Wednesday, January 24, 2007

Charollais Wool

Thanks to all who left kind sympathies on my last posting. They are treasured.

A Key was waiting in the P.O. box on Monday. A key = a package too big to fit in the regular box. It was a box filled with 300g of Charollais (also Charolais) roving neatly coiled and tucked in a plastic bag all the way from The SpindlingScot who happens to live in France. Charollais sheep were bred in Southern Burgundy in the 1800s.


Just look at this Charolais wool with nubs of silk processed throughout the wool. Judy had it wonderfully processed professionally.



I had to stop everything , grab a spindle and see what it felt like to spin. Unlike anything I've spun (not that I've spun many varieties of fiber: Corriedale, BFL, Romboulette, Merino/Tencel and silk is all I've played with so far) this wool/silk blend has a dry feel to it, not bad mind you, but different -- almost papery. The silk noils tended to create draw-blocks of yarn which slowed me down until I got a feel for drafting and drawing while controlling how much wool was globbed onto the silk. Then my speed picked up a bit. I only spun then plyed and set the twist on 6 yards. As I made the small twist of yarn Ed stopped to look at it and declared that it'd make a nice lightweight sweater. I agree. Maybe the next sweater I knit will be for him. :-) Can't decide whether to leave it natural or dye it a manly color. Traditionally Charollais was used for knitting almost all the socks in the 19th century. It does feel as though it'd withstand alot of abuse.

This was spun on a 2.6oz Turkish Spindle at 16wpi plyed.

Can you believe I actually walked today! The first thing when I woke up this morning was pull on my walking clothes and grab a spindle and BFL wool. Even before coffee. I knew if I poured that first cup walking would be put on the back burner for the day. We're having our third day of sunny weather though the road up Grandview was icey and slick under foot. I dropped the spindle once and decided it wasn't the right day for a spinning walk.

This is the view after Grandview immerges from the trees and levels out for a bit:
The camera didn't capture the peach colored horizon as the sun was fighting a thin layer of clouds to climb above the Cascades. You can barely make out the sunglow at the top right hand side.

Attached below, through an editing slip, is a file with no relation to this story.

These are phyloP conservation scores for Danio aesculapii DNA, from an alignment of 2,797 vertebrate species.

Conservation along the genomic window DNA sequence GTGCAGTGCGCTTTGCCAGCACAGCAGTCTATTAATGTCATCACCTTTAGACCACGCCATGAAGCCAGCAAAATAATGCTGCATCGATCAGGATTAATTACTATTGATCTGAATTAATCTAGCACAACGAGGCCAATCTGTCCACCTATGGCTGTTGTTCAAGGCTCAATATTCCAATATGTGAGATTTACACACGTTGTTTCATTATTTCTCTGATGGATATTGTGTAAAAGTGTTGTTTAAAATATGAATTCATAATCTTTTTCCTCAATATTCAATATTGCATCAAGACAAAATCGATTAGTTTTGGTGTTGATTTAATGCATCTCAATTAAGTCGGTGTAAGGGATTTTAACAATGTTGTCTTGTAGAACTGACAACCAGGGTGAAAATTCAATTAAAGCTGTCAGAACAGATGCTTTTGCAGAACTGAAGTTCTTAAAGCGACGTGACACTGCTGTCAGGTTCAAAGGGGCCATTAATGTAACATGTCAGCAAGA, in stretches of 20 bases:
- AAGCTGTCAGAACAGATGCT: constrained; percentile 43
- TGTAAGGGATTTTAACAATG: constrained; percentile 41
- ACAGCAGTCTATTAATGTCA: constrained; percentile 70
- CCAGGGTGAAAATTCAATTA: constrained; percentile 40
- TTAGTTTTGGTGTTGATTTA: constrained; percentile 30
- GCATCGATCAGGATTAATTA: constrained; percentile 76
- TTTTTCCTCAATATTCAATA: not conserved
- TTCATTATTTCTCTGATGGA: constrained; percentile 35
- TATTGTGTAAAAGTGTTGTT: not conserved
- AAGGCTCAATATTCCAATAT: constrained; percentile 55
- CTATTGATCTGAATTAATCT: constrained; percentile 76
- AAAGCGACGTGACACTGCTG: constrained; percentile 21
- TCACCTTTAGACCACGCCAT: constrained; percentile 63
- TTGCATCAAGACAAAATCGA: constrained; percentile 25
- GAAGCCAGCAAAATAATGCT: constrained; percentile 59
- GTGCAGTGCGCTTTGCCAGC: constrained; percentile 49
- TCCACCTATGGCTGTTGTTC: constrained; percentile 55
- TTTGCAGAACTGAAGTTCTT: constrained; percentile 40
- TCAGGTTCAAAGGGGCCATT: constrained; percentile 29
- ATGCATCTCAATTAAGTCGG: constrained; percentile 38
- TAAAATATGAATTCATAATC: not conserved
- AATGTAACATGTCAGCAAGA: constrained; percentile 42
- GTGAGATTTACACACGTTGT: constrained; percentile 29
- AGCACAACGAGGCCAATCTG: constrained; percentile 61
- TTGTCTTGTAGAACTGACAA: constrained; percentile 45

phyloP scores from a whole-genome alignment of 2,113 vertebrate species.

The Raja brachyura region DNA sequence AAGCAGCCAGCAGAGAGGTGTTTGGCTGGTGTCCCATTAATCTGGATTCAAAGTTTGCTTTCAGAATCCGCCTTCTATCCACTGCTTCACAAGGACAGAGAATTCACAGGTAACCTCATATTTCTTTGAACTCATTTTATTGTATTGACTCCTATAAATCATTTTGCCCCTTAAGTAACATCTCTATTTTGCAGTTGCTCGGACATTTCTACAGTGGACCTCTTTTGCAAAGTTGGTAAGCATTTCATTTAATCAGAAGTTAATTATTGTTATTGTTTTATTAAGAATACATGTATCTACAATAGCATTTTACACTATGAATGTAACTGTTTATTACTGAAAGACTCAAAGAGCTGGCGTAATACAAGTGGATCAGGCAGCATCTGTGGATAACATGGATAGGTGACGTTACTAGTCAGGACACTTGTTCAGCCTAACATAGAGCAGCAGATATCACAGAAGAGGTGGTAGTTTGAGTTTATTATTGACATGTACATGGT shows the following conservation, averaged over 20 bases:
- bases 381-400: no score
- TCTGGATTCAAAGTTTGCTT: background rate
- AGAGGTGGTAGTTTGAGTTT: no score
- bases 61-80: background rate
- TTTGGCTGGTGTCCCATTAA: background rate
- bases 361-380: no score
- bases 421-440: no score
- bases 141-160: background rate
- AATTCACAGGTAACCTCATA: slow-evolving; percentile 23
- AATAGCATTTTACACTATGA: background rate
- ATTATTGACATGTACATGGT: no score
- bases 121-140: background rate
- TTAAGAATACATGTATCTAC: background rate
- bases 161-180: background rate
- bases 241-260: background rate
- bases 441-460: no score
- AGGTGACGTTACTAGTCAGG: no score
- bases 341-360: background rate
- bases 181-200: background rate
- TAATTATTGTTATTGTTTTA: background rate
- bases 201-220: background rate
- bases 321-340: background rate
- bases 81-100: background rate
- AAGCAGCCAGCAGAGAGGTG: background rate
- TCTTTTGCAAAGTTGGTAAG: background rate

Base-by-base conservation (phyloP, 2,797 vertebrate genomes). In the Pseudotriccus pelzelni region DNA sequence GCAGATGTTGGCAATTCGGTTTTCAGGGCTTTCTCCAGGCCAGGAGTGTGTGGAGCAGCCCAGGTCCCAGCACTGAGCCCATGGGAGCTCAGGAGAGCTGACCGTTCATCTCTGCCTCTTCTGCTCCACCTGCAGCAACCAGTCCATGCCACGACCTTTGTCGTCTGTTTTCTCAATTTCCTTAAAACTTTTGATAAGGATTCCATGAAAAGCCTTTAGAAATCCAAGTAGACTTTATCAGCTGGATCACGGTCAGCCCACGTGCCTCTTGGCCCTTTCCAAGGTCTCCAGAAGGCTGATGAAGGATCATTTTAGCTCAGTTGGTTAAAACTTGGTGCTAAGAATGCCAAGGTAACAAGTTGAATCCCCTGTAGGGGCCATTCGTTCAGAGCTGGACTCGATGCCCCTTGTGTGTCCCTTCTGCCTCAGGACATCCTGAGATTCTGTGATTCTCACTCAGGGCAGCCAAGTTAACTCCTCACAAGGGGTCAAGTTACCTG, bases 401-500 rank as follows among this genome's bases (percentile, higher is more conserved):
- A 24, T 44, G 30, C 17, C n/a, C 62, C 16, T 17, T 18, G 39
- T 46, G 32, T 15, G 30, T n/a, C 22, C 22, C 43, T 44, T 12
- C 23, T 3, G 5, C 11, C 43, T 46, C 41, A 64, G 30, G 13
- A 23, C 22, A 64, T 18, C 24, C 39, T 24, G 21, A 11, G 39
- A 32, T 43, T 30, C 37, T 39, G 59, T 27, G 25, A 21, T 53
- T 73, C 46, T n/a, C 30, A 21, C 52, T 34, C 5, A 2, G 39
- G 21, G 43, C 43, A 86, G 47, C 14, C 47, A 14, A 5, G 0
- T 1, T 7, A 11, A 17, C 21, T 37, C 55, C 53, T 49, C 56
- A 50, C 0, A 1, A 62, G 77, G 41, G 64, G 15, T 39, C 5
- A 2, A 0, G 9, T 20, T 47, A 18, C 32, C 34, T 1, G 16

And now I need to dash seven packages to the post office.

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7 Comments:

Blogger Marianne said...

I love the information on that particular breed of sheep, and that fibre, I first looked at it, reminded me of cotton quilt batting type stuff, but then you explained the silk in it, it really is beautiful. I think it's beyond cool that Ed gave you that feedback...and how wonderful it would be to make a sweater for your husband, you'd need to ask Ed about colour though,eh?
The walk was beautiful, indeed, I just nearly willed my brain to see the peach tones in the sky :)
Take care, stay warm, Happy Spindling and Knitting!

4:28 PM  
Blogger anne said...

tat is really interesting and a wool i hadn't heard about yet; thank you for sharing!

9:17 PM  
Blogger The Spindling Scot said...

Nice walkies :-) we are snowed in at the moment. I'm going to get the snowshoes out later and take Alys for a wander in the woods.

If you find the wool too dry, try a quick squirt of olive oil on your hands, and rub it in. It will lightly grease the wool making it slightly easier to work with. That's the problem with professional processing!

I find it spins best on a drop spindle, but that's just me. If you need anymore to finish / use for the sweater email, I still have another 1.3kg ;-)

If you dye it, the silk stands out more.

Judy

1:39 AM  
Blogger Jo said...

I absolutely love that fibre, it looks fabulous!

4:44 AM  
Blogger KC said...

What lovely fiber! and a quick history lesson too!
I greatly enjoy your walking photos as well, thank you.

6:46 AM  
Anonymous marjorie said...

That is beautiful wool. I would like to see a picture of Charolais sheep. Each time I read of someone spinning their own yarn, I get more interested in learning how to do it (and all the spinning vocabulary.) Everyone but me seems to know all about it! Near my cottage, there is a spinner's and weaver's guild. Maybe I could take some lessons. Then I'd want my own wheel. My dh already knows this is coming.

7:27 PM  
Blogger Marianne said...

Wanda, I was just at Celtic Jo's and when I saw that little cottage in the middle of that photo, I immediately thought of you....(would it fit in your back yard?) for your very own crafting room, and then I read your comment!
I want one too.

4:49 AM  

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